Tuesday, January 30, 2007

Identity Based Encryption

In a recent post I posted some questions about IBE or Identity Based Encryption for email which some vendors are selling at the moment and suggesting that now their email is encrypted and secure from end to end. On Network Solutions web site they even talk about sending credit cards in email not being secure, thereby implying with IBE that would be secure.

I recently asked Voltage Security about their IBE product to explain some of the problems they would have to overcome to create the encrypted email solution they propose on their web site. Most of their answers sound pretty good, except I still have questions about #5 noted below.

They also sent me a sample message so I could see how their product works. I received a secure message with a graphic button that was blocked by our mail scanning/security products and an attached html file. When I click the button to retrieve the message I have to create a user name and password to read the message and get the private key to read the message. I can see this working for internal organizations but when sending information to potential customers - I can imagine some of them not understanding what this is or being apprehensive about filling something like this out or clicking on an html attachment from a vendor they never heard of or have not worked with before - at least until and unless people get used to this concept. This may be a good solution for internal organizations however, if you trust the vendor of this technology of course and have had your own technical gurus look into the actual details. I am not an encryption expert. I am only looking at the process of getting the mail encrypted from A to B. I cannot say whether the encryption is not decryptable by the company selling it to you, for instance. But here's the scoop on the process:

Once the recipient of an IBE email receives a key they no longer have to get the key for future messages. What happens if they use a different computer?

When a person moves to a different machine, the key is then fetched again from the key server for future and past messages. There is no limit on how many keys one user can fetch as long as they properly authenticate each and every time.

What happens if they log on to web mail on a public computer in an Internet cafe? Is their private key downloaded there for future users of that machine to potentially exploit?

In a public web mail instance, they would be using ZDM, that only caches a stateless cookie that can be set to expire to meet your internal security policies. Also, once an end-user “logs out”, the session cookie is terminated, mitigating any security threat by reading secure email on a public machine. By default, there is a configurable 1 hour session timeout in case the user forgets to logout. Our ZDM cookie security has been fully vetted/tested and is currently in use by several large banks, health organizations and retail companies.

What if someone can steal the private key from the recipient’s machine - since authentication only happens on the first email they could basically read any email after that point if they have the key?

One key is only good for less than 1 week. They would only be able to read secure messages for that one user that fall within that one week session (it’ll most likely be less than half a week). We can utilize any authentication method – email answerback, or one email to prove who you are, is a highly usable, widely used industry standard (see Amazon, Yahoo, Microsoft, banks, etc) but not the most robust authentication standard. We support two-factor authentication, Windows Domain authentication, and different groups of users can be forced to authenticate by different means. The encryption method is tied down to one authentication method, giving you the flexibility to meet your security needs for secure communications.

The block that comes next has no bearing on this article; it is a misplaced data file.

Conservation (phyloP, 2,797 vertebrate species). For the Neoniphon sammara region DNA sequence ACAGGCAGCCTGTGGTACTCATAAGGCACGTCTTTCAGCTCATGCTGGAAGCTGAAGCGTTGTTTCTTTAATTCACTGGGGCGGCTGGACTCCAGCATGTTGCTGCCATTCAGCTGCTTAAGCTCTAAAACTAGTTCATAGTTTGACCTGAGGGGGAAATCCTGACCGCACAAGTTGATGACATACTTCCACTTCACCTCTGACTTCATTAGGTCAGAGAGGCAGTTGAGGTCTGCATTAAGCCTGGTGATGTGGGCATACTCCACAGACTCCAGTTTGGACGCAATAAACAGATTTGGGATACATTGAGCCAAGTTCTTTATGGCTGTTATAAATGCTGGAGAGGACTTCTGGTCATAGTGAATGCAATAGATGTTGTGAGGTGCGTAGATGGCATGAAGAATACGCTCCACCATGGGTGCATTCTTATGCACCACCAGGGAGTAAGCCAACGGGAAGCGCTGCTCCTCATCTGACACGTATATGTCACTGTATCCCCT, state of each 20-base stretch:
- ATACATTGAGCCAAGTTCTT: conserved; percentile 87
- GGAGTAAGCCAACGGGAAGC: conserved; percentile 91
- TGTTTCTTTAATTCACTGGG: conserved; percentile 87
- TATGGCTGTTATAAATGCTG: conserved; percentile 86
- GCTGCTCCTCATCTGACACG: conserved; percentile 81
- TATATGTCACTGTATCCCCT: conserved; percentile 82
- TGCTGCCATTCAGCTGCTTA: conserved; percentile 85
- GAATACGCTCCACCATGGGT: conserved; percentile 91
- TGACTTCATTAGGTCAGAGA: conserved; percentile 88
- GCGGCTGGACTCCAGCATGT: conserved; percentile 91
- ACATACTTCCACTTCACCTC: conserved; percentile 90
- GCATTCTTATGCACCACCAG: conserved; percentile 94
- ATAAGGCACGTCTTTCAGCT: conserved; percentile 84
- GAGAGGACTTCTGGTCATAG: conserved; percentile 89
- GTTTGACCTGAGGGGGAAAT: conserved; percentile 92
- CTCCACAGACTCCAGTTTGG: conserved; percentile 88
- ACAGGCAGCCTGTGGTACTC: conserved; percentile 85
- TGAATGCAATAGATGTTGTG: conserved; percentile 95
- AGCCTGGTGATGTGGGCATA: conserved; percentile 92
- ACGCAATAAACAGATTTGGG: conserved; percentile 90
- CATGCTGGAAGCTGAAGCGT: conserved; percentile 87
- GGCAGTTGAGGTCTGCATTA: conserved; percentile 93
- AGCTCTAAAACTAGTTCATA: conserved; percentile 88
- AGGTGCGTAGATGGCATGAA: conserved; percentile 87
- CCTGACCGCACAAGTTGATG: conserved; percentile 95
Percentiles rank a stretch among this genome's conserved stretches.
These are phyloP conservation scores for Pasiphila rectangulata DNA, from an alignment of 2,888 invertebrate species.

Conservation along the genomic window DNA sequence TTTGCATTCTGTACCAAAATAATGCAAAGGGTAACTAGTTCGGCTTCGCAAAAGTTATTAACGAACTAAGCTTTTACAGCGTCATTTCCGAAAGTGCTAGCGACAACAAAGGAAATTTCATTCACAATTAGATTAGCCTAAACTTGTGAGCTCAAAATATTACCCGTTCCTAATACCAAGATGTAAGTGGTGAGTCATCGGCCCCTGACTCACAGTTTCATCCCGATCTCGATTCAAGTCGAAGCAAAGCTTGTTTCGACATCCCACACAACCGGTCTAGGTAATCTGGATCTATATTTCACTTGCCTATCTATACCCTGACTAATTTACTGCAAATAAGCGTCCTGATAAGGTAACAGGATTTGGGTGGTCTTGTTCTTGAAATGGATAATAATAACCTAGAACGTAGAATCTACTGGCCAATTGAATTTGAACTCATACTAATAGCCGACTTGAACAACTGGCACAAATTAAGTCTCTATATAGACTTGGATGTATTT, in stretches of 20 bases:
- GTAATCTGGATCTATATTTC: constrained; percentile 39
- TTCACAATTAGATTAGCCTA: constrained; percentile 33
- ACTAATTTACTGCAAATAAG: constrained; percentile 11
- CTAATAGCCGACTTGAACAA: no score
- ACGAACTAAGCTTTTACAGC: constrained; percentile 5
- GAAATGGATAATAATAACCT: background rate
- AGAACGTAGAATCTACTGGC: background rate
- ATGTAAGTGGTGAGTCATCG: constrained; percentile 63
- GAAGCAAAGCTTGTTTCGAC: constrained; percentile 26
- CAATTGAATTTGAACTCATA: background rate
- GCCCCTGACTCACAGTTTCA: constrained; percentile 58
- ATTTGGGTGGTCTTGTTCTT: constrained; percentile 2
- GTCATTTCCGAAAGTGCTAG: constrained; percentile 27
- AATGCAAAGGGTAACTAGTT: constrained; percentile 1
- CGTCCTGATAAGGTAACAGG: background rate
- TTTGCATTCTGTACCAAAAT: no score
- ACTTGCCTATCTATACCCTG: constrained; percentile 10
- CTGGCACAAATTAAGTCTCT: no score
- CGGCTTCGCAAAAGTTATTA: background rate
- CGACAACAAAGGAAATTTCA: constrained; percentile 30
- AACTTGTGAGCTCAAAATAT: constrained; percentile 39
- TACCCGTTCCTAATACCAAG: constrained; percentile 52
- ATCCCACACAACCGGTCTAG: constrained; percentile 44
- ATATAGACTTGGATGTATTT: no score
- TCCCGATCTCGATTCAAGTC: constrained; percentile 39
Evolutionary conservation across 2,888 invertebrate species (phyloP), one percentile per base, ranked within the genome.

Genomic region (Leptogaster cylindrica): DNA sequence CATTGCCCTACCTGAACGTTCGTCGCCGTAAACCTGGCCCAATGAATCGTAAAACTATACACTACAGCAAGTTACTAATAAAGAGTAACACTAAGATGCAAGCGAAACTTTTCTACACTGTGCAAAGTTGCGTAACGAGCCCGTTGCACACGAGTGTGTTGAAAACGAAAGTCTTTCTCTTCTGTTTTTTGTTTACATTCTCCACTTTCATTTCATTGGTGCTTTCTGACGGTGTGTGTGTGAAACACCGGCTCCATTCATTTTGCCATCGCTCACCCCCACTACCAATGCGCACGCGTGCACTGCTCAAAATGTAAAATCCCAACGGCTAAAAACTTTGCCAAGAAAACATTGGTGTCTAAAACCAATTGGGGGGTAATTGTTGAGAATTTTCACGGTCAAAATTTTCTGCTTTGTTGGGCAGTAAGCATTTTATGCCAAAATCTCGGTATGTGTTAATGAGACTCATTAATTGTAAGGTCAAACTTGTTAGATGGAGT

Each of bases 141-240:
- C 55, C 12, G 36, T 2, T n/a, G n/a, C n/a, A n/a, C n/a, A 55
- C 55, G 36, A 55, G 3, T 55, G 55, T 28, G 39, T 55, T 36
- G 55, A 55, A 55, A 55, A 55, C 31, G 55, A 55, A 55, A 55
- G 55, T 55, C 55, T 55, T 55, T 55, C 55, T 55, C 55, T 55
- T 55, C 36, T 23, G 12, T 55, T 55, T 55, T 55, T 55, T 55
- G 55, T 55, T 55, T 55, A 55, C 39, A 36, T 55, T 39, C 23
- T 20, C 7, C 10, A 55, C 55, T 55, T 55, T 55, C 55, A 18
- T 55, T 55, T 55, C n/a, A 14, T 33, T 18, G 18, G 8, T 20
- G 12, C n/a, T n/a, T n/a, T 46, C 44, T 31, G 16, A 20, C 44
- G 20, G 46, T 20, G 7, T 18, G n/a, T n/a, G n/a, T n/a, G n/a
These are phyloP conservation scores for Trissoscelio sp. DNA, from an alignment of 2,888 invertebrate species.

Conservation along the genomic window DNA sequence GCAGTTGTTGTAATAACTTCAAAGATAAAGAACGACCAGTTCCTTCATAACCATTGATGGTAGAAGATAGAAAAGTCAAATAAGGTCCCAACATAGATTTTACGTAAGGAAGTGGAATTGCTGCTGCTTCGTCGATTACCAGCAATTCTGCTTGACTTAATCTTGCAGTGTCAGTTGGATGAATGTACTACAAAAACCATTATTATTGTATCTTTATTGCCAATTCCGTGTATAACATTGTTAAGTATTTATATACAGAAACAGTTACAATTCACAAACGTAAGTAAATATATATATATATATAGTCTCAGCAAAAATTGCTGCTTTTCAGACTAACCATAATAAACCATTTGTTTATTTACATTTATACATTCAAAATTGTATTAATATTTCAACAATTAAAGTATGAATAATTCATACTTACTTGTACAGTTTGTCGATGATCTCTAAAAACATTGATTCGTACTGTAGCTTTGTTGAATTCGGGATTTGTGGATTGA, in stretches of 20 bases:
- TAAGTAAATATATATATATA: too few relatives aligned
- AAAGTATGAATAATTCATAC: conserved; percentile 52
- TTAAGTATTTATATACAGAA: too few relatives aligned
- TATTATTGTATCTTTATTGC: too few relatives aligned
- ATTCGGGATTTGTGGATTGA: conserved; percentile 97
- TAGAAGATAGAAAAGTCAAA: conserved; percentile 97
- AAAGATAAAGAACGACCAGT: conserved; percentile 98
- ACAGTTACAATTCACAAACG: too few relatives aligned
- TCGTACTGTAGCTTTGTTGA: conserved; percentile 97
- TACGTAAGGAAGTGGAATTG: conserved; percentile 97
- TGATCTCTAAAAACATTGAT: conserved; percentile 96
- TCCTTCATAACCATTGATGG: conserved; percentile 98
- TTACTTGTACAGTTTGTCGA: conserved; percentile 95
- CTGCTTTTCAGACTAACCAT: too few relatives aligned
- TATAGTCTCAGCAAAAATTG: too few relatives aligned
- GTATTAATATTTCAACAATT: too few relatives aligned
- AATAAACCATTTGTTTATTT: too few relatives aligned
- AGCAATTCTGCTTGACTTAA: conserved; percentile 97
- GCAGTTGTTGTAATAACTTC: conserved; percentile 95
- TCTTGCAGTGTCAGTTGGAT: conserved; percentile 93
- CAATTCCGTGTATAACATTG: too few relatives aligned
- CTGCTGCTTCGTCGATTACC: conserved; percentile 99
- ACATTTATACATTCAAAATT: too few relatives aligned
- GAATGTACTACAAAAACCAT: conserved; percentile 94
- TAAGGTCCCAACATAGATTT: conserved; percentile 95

How does IBE work with email addresses and accounts sending mail from a web server to another address, such as an order receipt?

If you are talking about automated emails, the messages must simply flow through our Voltage SecureMail Gateway, and it will encrypt using the designated recipients individual email address. Nothing special has to happen to encrypt this type of mail flow.

IBE encrypts mail from me to the person I am sending the mail to – what happens when they reply? Is that message sent unencrypted back to me? So if I have my mail encrypted so support people at my mail provider cannot read my outgoing mail, then the customer replies back to me – and my mail is unencrypted coming back from them – so it doesn’t really help? Or…is the mail back encrypted as well even if that person isn’t using IBE?

If they reply to a secure message using our integrated desktop client or ZDM, then you can force the reply or forwarded message to be secure (called “Secure Conversation”). If they don’t ever decrypt the message and simply reply to you, then your message is sent back still in its encrypted form.

My follow up questions to the answer above:

If they do decrypt the message and reply – then is it sent back unencrypted if they are not using IBE themselves or one of your products?

A person comes to our web site and requests product info. We send a secure encrypted message. They are not using any of your products or IBE. They open and read the mail, hit reply and send us back a question. They have outlook or their webmail system set to include the original message in the reply.

Is all our initial information now unencrypted in his reply as it travels back to us? Or once they go through the steps to decrypt the mail are they now using ZDM?

Also what if that ZDM cookie expires? Then when they reply to the message is it sent back unencrypted? Or do they have to log back in each time they read the message to get the cookie?